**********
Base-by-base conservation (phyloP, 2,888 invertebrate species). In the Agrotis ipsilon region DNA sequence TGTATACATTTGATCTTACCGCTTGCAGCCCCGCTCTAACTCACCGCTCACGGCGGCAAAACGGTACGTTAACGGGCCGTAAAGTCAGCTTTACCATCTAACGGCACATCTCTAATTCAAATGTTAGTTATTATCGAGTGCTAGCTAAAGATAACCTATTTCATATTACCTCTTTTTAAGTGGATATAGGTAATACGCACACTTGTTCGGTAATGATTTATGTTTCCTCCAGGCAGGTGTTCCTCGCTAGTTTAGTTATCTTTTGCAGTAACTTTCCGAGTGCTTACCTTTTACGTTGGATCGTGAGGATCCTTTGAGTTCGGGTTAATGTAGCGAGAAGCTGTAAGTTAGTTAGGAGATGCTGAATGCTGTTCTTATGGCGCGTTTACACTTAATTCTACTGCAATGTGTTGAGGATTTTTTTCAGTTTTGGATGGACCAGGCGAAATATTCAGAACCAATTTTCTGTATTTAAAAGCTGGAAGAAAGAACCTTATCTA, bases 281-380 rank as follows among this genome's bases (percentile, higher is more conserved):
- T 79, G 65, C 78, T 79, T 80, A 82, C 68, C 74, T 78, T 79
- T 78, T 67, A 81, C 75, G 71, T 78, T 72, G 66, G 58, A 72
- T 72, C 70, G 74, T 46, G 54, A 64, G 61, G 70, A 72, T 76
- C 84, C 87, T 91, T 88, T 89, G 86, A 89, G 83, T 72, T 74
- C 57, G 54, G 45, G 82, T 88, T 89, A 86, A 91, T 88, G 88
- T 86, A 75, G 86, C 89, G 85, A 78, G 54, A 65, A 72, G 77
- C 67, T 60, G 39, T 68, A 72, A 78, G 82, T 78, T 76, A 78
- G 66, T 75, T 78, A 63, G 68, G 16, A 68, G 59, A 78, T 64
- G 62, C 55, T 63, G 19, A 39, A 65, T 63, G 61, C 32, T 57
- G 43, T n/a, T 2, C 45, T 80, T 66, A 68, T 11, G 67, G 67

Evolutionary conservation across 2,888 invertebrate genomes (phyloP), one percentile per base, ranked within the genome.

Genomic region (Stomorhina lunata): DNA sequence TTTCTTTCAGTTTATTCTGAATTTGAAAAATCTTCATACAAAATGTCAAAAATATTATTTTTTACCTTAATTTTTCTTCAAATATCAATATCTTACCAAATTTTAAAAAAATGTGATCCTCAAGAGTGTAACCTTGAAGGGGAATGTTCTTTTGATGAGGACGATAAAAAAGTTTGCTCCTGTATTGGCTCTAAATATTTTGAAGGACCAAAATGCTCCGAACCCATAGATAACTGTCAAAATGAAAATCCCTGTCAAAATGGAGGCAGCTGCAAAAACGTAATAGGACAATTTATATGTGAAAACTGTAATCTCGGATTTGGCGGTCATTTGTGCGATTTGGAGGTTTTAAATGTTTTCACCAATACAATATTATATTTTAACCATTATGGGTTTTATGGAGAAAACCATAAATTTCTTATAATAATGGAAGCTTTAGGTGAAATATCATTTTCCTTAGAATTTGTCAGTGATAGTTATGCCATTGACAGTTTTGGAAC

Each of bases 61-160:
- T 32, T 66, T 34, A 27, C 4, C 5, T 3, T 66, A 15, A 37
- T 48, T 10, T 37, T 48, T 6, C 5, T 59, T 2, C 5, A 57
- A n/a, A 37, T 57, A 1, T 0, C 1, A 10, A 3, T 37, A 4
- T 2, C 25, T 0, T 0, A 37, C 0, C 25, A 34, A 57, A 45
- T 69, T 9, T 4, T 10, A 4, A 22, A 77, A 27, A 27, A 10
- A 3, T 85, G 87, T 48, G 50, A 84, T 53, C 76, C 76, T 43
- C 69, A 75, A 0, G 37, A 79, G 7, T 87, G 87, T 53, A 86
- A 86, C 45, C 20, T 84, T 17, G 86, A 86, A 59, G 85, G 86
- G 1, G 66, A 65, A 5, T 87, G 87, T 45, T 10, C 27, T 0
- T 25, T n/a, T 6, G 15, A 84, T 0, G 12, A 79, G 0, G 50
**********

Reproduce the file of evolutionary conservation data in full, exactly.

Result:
Base-by-base conservation (phyloP, 2,888 invertebrate species). In the Agrotis ipsilon region DNA sequence TGTATACATTTGATCTTACCGCTTGCAGCCCCGCTCTAACTCACCGCTCACGGCGGCAAAACGGTACGTTAACGGGCCGTAAAGTCAGCTTTACCATCTAACGGCACATCTCTAATTCAAATGTTAGTTATTATCGAGTGCTAGCTAAAGATAACCTATTTCATATTACCTCTTTTTAAGTGGATATAGGTAATACGCACACTTGTTCGGTAATGATTTATGTTTCCTCCAGGCAGGTGTTCCTCGCTAGTTTAGTTATCTTTTGCAGTAACTTTCCGAGTGCTTACCTTTTACGTTGGATCGTGAGGATCCTTTGAGTTCGGGTTAATGTAGCGAGAAGCTGTAAGTTAGTTAGGAGATGCTGAATGCTGTTCTTATGGCGCGTTTACACTTAATTCTACTGCAATGTGTTGAGGATTTTTTTCAGTTTTGGATGGACCAGGCGAAATATTCAGAACCAATTTTCTGTATTTAAAAGCTGGAAGAAAGAACCTTATCTA, bases 281-380 rank as follows among this genome's bases (percentile, higher is more conserved):
- T 79, G 65, C 78, T 79, T 80, A 82, C 68, C 74, T 78, T 79
- T 78, T 67, A 81, C 75, G 71, T 78, T 72, G 66, G 58, A 72
- T 72, C 70, G 74, T 46, G 54, A 64, G 61, G 70, A 72, T 76
- C 84, C 87, T 91, T 88, T 89, G 86, A 89, G 83, T 72, T 74
- C 57, G 54, G 45, G 82, T 88, T 89, A 86, A 91, T 88, G 88
- T 86, A 75, G 86, C 89, G 85, A 78, G 54, A 65, A 72, G 77
- C 67, T 60, G 39, T 68, A 72, A 78, G 82, T 78, T 76, A 78
- G 66, T 75, T 78, A 63, G 68, G 16, A 68, G 59, A 78, T 64
- G 62, C 55, T 63, G 19, A 39, A 65, T 63, G 61, C 32, T 57
- G 43, T n/a, T 2, C 45, T 80, T 66, A 68, T 11, G 67, G 67

Evolutionary conservation across 2,888 invertebrate genomes (phyloP), one percentile per base, ranked within the genome.

Genomic region (Stomorhina lunata): DNA sequence TTTCTTTCAGTTTATTCTGAATTTGAAAAATCTTCATACAAAATGTCAAAAATATTATTTTTTACCTTAATTTTTCTTCAAATATCAATATCTTACCAAATTTTAAAAAAATGTGATCCTCAAGAGTGTAACCTTGAAGGGGAATGTTCTTTTGATGAGGACGATAAAAAAGTTTGCTCCTGTATTGGCTCTAAATATTTTGAAGGACCAAAATGCTCCGAACCCATAGATAACTGTCAAAATGAAAATCCCTGTCAAAATGGAGGCAGCTGCAAAAACGTAATAGGACAATTTATATGTGAAAACTGTAATCTCGGATTTGGCGGTCATTTGTGCGATTTGGAGGTTTTAAATGTTTTCACCAATACAATATTATATTTTAACCATTATGGGTTTTATGGAGAAAACCATAAATTTCTTATAATAATGGAAGCTTTAGGTGAAATATCATTTTCCTTAGAATTTGTCAGTGATAGTTATGCCATTGACAGTTTTGGAAC

Each of bases 61-160:
- T 32, T 66, T 34, A 27, C 4, C 5, T 3, T 66, A 15, A 37
- T 48, T 10, T 37, T 48, T 6, C 5, T 59, T 2, C 5, A 57
- A n/a, A 37, T 57, A 1, T 0, C 1, A 10, A 3, T 37, A 4
- T 2, C 25, T 0, T 0, A 37, C 0, C 25, A 34, A 57, A 45
- T 69, T 9, T 4, T 10, A 4, A 22, A 77, A 27, A 27, A 10
- A 3, T 85, G 87, T 48, G 50, A 84, T 53, C 76, C 76, T 43
- C 69, A 75, A 0, G 37, A 79, G 7, T 87, G 87, T 53, A 86
- A 86, C 45, C 20, T 84, T 17, G 86, A 86, A 59, G 85, G 86
- G 1, G 66, A 65, A 5, T 87, G 87, T 45, T 10, C 27, T 0
- T 25, T n/a, T 6, G 15, A 84, T 0, G 12, A 79, G 0, G 50